MADISON, Wisc. — The fields of corn growing across the state looked knee-high by the Fourth of July, as they say here, but politics is parched in the heartland as Wisconsin prepares for another furious showdown in this fall election harvest. Call it a civil war, that's what it feels like.
I knew this place as a girl. I love Wisconsin, but don't know it anymore.
The blue-leaning state is already a major battleground in play in 2016, with presumptive presidential nominees Hillary Clinton and Donald Trump vying for very different voter bases. Clinton will court the two cities, Madison and Milwaukee, while Trump may concentrate on the rest of the state, branding and sneering at the city folk as elites and eggheads. He is the champion of making people hate each other, after all. And she is head girl of the elite.
Trump did not do well here in the primary, however, and the chair of the University of Wisconsin political science department, David Canon, expects Clinton to do "marginally better against Trump than the national result."
South of the state capital, two native sons from the small, depressed town of Janesville, Republican House Speaker Paul Ryan and Democrat Russ Feingold, perfectly illustrate how far apart the two parties are.
Ryan, every inch the company man whose conscience cowers at Trump, can't keep a neat House of Representatives. He has an unruly bunch of Republicans in the majority, and Democrats are beginning to show spirit, as they did staging a House sit-in on gun violence, which made Ryan fighting mad.
As senator, Feingold was the only one to vote against the Patriot Act. Bully for him. He's running for the seat he lost in the tea party tempest six years ago.
For many — those who see Wisconsin as an enlightened state that produced Thornton Wilder, the playwright of the classic "Our Town," dissenters who remember the campus anti-Vietnam War movement started on the shores of Lake Mendota and intellectuals who dwell on tree-shaded streets named after universities — there is a profound gulf with the rest of the largely rural small-town fabric of the state. Green Bay, for example, could not be more different than liberal, urbane Madison and the diverse, sturdy patchwork of Milwaukee.
Wisconsin can never be taken for granted, but current waters seem especially turbulent. In her insightful new book, "The Politics of Resentment," Katherine J. Cramer, a professor at the University of Wisconsin, interviews working-class people from the rural reaches of Wisconsin. She struck up conversations with some people at gas stations. She explains clearly how forgotten and ignored they generally feel, caught in an economic cauldron with hourly wage work or health care costs that make life harder to get by since the Great Recession hit eight years ago.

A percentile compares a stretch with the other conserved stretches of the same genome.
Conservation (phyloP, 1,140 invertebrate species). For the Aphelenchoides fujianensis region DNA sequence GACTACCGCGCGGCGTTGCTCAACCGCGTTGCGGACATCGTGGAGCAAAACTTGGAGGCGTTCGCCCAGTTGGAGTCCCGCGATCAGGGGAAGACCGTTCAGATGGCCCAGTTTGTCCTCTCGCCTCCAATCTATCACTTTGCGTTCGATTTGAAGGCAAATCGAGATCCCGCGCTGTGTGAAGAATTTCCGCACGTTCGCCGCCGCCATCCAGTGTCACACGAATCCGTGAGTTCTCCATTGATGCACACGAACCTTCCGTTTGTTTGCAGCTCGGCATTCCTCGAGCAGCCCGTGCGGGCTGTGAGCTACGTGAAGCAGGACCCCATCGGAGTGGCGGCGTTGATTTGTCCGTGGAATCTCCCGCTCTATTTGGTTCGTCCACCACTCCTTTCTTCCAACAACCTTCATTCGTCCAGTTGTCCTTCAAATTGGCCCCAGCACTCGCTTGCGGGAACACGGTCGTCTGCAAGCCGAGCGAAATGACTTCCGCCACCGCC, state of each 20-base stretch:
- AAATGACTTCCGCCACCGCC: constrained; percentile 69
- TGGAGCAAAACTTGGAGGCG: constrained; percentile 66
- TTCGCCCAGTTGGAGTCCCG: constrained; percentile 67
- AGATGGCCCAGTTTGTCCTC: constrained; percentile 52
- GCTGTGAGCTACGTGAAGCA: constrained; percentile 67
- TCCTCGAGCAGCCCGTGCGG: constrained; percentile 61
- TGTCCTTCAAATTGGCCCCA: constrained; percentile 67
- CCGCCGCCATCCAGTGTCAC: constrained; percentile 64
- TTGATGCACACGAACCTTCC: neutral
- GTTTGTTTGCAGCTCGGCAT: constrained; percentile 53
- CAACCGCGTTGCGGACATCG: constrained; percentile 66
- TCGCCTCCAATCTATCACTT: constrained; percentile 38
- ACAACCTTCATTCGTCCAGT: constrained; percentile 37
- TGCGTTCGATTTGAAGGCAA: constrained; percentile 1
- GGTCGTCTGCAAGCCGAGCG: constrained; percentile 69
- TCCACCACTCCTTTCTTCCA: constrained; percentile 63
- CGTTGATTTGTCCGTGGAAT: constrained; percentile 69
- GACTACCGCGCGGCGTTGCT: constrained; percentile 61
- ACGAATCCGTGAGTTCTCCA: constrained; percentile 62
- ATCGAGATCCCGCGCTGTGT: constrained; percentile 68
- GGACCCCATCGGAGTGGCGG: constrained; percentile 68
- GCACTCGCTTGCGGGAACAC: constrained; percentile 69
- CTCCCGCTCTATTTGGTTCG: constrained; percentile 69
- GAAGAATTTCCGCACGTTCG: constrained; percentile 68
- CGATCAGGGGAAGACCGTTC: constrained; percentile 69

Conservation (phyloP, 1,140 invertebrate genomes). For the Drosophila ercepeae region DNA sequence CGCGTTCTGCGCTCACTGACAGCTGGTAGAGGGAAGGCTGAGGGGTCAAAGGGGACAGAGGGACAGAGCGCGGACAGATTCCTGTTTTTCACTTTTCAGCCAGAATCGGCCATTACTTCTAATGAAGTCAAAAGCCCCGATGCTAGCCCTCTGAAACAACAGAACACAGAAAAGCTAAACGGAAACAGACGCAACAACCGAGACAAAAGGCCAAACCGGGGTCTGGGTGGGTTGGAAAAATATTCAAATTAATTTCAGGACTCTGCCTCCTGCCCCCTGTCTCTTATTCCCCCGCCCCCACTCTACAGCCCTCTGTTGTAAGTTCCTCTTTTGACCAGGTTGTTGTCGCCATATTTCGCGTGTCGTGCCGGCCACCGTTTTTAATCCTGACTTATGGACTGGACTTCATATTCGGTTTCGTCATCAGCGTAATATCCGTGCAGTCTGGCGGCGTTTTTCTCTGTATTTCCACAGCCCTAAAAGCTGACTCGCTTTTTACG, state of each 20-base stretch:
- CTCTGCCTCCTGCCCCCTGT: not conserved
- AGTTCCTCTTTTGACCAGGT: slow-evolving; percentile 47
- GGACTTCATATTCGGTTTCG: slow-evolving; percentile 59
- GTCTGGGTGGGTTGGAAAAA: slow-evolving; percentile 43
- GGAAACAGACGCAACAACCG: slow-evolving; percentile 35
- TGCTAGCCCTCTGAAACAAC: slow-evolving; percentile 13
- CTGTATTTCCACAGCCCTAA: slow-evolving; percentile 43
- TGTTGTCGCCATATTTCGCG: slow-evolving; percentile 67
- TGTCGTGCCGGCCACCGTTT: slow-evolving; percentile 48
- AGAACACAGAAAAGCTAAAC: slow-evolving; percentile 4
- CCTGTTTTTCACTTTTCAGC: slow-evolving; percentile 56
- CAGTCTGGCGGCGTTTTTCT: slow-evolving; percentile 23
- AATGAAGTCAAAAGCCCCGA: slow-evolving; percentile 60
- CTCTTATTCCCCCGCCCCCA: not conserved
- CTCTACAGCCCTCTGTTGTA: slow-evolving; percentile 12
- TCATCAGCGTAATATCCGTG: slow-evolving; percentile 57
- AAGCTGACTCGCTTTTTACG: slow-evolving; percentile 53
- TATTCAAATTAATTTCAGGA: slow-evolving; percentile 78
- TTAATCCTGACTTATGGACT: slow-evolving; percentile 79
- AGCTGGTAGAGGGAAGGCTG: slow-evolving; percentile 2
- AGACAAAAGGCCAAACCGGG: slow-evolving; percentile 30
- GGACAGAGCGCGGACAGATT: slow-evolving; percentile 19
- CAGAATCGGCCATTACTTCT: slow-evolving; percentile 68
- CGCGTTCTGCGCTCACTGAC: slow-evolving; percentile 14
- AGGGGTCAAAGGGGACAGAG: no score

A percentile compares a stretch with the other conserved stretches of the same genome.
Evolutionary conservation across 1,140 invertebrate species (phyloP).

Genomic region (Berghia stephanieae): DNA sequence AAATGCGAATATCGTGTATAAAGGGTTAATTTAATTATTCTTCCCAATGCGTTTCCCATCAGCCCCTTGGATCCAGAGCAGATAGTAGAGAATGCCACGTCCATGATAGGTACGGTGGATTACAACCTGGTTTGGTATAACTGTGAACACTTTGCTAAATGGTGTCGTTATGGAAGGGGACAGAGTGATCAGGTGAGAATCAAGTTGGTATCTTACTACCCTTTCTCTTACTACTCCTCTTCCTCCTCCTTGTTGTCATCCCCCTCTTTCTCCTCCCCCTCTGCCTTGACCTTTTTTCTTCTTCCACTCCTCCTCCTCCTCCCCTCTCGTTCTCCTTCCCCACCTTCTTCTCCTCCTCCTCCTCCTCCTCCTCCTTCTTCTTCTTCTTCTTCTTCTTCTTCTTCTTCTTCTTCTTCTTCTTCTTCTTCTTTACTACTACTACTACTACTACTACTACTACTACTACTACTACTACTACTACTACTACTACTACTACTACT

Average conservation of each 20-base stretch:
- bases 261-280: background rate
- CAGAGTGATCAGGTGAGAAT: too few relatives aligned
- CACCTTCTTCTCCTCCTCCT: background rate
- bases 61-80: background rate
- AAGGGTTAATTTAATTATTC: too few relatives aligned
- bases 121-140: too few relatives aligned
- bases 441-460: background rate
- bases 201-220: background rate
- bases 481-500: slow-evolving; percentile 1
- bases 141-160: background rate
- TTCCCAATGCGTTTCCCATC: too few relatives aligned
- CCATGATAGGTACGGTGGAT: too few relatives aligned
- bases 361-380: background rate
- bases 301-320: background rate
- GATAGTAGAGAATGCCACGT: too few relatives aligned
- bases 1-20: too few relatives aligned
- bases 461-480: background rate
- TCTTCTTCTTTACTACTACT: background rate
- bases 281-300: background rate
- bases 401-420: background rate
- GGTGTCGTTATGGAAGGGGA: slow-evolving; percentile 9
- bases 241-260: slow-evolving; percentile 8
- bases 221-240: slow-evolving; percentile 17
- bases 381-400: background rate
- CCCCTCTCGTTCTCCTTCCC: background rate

The economic downturn that President Obama inherited from the "war president" George W. Bush has left fingerprints on so many houses and families. As Cramer shows, people are still struggling and they resent others with more privilege and access to new rules in an ethereal economy. The Obama "recovery" has Wisconsinites asking, "what recovery?" When Trump speaks of free trade and lost jobs, he strikes a chord.
Like the Mississippi River that runs along its border, Wisconsin captures the cross-currents of the national stage better than anywhere. With hard-charging right-wing Gov. Scott Walker set to speak at the Republican National Convention, the state's civil war will be on display. Walker is hostile to a pride and joy, the University of Wisconsin, bleeding under budget cuts, and to public employee unions.
The Progressive Party was founded here, about 100 years ago, to stand for fairness and squareness in the Midwestern tradition, especially toward the giant monopolies like Standard Oil. Collective bargaining was practically invented here. Senator John F. Kennedy served on a committee that chose Robert La Follette, a Progressive, as one of the greatest in Senate history.
But never forget that Communist witch-hunter Joseph McCarthy, the senator who first exploited the anti-intellectual, paranoid and nativist steaks in American politics, also started here.
A remnant of the real Civil War hangs around Madison's heart. It's a comfort that famed Camp Randall, the UW football stadium, began as a place on the right side of the Civil War. Here Confederate war prisoners learned the Union was not for quitting.
Somehow that makes things better.
To find out more about Jamie Stiehm and read features by other Creators writers and cartoonists, visit creators.com.